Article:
Jesus’ invitation is enticing yet puzzling.
“Come to me, all you that are weary and are carrying heavy burdens, and I will give you rest. Take my yoke upon you, and learn from me; for I am gentle and humble in heart, and you will find rest for your souls. For my yoke is easy, and my burden is light.” Matthew 11:28-30.
What to make of his offer? Jesus just completed an emotionally filled rebuke of the towns which dismissed both his and John the Baptist’s words. Interestingly, he names whole towns. Were their individuals who were transformed in their thoughts and behaviors by the divine miracles they witnessed? We can only speculate. However, by naming whole towns, he indicates that individual actions contribute to corporate systems. Corrupt powers become familiar habits and the appetite for feeding them becomes insatiable. John and Jesus came to both convict and point them back to desiring the “very good” God provides for them. But turning back demands surrender to earthly gratification, human driven agendas and reasoning.
So the very towns which had witnessed the very signs of Immanuel (God with us) refused to repent of their human ideologies. In order to emphasize his point, Jesus compares them to towns whose names were already scandalously attached to sin. Whoa.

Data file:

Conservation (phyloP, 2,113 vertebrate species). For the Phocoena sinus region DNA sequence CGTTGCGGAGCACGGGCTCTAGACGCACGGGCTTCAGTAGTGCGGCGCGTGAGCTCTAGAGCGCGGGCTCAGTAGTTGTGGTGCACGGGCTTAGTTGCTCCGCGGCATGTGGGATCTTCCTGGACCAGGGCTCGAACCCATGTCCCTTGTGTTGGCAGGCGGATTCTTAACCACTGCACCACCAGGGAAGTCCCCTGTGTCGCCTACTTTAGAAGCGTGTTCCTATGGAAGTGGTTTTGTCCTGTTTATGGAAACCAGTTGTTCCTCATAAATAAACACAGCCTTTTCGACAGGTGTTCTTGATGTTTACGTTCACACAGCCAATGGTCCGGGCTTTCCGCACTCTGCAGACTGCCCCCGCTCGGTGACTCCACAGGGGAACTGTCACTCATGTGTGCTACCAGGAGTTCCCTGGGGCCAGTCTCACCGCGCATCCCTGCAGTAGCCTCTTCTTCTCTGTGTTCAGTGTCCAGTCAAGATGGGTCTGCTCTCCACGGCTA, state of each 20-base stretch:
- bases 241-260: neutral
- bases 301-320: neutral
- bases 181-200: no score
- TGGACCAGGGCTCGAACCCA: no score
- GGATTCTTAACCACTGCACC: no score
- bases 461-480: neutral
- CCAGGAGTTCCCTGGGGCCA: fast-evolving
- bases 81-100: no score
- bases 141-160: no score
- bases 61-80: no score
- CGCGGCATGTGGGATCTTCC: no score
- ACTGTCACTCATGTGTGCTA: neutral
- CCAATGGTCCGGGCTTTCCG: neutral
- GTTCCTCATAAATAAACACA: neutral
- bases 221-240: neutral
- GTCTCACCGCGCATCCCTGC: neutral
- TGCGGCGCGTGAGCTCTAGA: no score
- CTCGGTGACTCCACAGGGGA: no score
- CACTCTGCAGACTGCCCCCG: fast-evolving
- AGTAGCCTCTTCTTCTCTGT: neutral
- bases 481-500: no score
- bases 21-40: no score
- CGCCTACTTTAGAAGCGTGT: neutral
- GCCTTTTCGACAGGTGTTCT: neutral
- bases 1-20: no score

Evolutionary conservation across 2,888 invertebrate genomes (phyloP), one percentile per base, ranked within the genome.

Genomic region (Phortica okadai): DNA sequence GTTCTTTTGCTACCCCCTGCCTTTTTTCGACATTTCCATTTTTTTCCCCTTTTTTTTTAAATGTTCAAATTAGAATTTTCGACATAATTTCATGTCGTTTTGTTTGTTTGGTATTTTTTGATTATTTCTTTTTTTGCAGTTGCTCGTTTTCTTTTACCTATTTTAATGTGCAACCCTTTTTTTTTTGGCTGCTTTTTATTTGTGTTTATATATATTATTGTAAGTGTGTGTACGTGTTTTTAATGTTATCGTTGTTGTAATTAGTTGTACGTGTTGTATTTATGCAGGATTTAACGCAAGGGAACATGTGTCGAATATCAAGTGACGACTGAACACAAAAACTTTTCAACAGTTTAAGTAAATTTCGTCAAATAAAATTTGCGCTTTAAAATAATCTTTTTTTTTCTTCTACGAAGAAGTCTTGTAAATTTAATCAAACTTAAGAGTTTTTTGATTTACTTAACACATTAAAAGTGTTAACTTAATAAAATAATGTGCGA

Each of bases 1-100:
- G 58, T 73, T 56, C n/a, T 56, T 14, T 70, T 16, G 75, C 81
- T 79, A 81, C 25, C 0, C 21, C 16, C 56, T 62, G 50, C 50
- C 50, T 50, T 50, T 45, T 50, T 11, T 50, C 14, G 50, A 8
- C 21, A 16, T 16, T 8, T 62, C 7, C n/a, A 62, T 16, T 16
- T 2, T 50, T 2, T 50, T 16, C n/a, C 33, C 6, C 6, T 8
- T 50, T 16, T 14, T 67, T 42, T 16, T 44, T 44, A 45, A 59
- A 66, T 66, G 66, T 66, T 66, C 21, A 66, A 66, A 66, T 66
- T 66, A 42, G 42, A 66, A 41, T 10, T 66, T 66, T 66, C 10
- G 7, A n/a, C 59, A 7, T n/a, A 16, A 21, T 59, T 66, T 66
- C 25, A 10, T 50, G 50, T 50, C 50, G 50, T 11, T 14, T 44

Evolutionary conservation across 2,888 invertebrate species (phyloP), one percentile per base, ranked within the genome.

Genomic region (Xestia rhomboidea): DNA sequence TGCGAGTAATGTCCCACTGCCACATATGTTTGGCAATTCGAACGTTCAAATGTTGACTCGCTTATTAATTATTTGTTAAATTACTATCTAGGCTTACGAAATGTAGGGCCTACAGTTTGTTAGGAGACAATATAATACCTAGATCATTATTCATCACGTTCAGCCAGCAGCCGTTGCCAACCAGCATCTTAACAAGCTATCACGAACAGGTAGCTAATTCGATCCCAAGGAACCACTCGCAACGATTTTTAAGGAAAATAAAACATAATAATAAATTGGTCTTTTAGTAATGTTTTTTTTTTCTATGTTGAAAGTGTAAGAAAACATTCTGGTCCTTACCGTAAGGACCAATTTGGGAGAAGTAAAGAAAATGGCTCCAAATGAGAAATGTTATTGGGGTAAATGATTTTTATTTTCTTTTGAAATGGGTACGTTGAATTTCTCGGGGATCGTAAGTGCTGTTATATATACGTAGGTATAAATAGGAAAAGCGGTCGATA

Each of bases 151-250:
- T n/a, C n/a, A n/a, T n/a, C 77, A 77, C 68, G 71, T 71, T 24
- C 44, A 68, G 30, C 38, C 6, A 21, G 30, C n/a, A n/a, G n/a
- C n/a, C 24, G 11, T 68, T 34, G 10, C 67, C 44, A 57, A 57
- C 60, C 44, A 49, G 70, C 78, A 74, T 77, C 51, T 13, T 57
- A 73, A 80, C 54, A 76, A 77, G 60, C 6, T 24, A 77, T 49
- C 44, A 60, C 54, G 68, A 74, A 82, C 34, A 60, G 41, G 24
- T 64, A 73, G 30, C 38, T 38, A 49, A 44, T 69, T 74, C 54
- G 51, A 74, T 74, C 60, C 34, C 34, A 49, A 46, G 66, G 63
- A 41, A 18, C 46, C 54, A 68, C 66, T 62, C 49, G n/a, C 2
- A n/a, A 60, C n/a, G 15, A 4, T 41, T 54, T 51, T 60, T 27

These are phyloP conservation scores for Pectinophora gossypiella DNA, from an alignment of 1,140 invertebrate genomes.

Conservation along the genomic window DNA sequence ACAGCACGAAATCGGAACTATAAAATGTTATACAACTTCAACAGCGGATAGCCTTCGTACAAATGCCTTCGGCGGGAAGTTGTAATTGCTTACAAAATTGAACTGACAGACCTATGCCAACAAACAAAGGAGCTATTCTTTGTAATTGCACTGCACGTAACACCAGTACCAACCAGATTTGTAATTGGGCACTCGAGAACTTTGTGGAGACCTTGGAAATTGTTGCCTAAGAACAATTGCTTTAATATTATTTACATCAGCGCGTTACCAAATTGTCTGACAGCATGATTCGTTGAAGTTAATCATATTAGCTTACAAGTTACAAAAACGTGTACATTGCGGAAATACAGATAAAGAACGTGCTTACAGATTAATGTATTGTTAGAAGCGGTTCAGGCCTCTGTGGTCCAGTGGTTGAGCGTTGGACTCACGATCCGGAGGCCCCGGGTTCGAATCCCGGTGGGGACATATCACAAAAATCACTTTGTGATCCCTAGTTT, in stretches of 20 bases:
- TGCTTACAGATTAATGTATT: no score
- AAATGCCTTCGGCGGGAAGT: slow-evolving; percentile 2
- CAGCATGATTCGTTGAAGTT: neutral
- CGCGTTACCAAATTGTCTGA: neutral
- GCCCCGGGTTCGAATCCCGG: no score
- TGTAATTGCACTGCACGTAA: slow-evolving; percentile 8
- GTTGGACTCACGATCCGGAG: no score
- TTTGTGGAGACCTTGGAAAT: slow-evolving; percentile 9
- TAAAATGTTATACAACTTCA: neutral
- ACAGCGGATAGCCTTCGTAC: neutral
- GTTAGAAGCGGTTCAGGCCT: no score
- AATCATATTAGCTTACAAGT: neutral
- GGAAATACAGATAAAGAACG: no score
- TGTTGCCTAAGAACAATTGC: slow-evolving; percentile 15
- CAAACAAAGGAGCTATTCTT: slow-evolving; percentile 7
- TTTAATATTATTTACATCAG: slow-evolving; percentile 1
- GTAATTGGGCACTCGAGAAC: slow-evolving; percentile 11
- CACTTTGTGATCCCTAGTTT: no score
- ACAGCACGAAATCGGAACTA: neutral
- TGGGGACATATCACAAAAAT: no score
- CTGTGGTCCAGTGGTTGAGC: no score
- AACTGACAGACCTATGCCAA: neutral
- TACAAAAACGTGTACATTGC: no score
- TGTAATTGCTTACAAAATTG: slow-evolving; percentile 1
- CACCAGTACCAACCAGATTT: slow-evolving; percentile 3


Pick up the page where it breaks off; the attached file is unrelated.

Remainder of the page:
His invitation uses an analogy the crowd understood. Oxen are yoked together so that the more experienced one teaches and takes the burden of the other one as they navigate their course. God has come into their midst. There are no hierarchy obstacles or cultural/racial/gender barriers to being “yoked” with him. No religious bucket lists to follow. But rather, a relationship.
As Eugene Peterson translates in the Message:
“Are you tired? Worn out? Burned out on religion? Come to me. Get away with me and you’ll recover your life. I’ll show you how to take a real rest. Walk with me and work with me—watch how I do it. Learn the unforced rhythms of grace. I won’t lay anything heavy or ill-fitting on you. Keep company with me and you’ll learn to live freely and lightly.” Matthew 11:28-30.
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Sandra K Stein says
I like The Message translation.
I know not what this may evoke,
or what the question begs,
but I don’t need an easy yolk
for I really don’t like eggs.
Don’t like ’em fried or sunny-side,
nor scrambled nor omletted.
I just try to run and hide
when with eggs I am feted.
Breakfast is vital repast
and picture should be clear
that food’s something from which to fast;
instead, drink lots of beer
and greet the Lord God’s coming days
in an alcoholic daze.
Ha! Thanks Andrew!